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Veteran dies in VA hospital while waiting 30 minutes for ambulance

U.S. Department of Veterans AffairsCrimeEric Shinseki
Albuquerque Veteran Affairs hospital reviewing policy after veteran dies waiting for ambulance
Veteran dies in Albuquerque VA hospital cafeteria while awaiting an ambulance, officials confirm

A veteran who collapsed in an Albuquerque Veterans Affairs hospital cafeteria this week died after waiting 30 minutes for an ambulance to transport him around the complex to the emergency room, officials confirmed Thursday.

Witnesses said the unidentified man appeared to be having a heart attack, but instead of being taken immediately to the ER – 500 yards away – he had to wait for an ambulance, the Associated Press reported. The incident happened Monday. 

The Albuquerque VA declined additional comment to the Los Angeles Times.

Staff members who attended to the man were said to have followed procedure, which is to call 911, officials told the AP. That policy is under review.

The VA, which operates 1,700 hospitals and clinics and handled 85 million outpatient visits last year, has been rocked by a spate of controversies and critical reports. 

Eric K. Shinseki, a retired four-star Army general, stepped down as secretary of Veterans Affairs  in May amid reports that VA employees falsified records to cover up long waits for medical appointments.

Investigators are examining whether VA managers pressed subordinates to manipulate waiting lists so that the managers could qualify for bonuses. The investigation could lead to criminal charges.

Last month the VA inspector general found systemic problems throughout the VA healthcare system in scheduling veterans for medical appointments in a timely manner, including instances of manipulation to mask long waits. At the Phoenix VA, investigators found an average wait of 115 days for a sample of veterans, when the VA's goal was 14 days.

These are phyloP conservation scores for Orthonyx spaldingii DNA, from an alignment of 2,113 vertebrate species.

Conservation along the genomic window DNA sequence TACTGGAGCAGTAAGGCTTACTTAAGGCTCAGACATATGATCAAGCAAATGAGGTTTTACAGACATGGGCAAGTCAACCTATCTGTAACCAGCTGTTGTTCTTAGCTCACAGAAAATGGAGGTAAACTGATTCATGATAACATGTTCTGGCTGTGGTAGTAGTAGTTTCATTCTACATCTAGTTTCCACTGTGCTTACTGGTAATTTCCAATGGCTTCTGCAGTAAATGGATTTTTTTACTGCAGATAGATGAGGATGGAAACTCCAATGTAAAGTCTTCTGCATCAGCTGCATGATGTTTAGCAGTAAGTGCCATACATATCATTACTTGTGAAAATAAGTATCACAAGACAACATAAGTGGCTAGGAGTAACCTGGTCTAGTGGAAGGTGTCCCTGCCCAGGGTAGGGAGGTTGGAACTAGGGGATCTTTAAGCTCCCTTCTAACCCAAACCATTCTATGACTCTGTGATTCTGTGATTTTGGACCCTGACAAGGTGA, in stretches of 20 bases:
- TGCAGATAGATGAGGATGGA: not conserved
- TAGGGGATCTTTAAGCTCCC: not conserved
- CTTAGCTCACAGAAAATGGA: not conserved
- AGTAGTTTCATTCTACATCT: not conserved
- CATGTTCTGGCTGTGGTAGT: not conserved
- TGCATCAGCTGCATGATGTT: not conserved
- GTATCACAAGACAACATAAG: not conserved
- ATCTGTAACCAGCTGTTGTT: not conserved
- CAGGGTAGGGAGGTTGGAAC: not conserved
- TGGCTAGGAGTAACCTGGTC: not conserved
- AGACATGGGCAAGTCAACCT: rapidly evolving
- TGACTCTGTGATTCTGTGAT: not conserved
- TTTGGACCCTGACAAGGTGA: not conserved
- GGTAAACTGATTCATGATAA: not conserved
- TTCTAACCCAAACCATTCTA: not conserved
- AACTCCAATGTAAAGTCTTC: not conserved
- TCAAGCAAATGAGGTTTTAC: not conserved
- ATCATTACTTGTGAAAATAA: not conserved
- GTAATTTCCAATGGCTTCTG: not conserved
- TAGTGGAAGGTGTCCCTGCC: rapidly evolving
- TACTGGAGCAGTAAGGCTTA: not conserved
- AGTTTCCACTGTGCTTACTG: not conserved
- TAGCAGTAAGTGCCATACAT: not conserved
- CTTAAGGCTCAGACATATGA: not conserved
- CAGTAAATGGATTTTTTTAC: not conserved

Last week, the Office of Special Counsel, which investigates whistle-blower complaints, criticized the VA for failing to acknowledge the "severity of systemic problems" that have put patients at risk.

And last Friday, White House Deputy Chief of Staff Rob Nabors, who has been visiting VA facilities, issued his own report, finding a "corrosive culture" within the department that has been exacerbated by poor management and a history of retaliation toward employees who report problems.

The department's inspector general is investigating 77 facilities and is scheduled to issue a final report in August.

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Times staff writer Richard Simon contributed to this report. 

Copyright © 2014, Los Angeles Times
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U.S. Department of Veterans AffairsCrimeEric Shinseki
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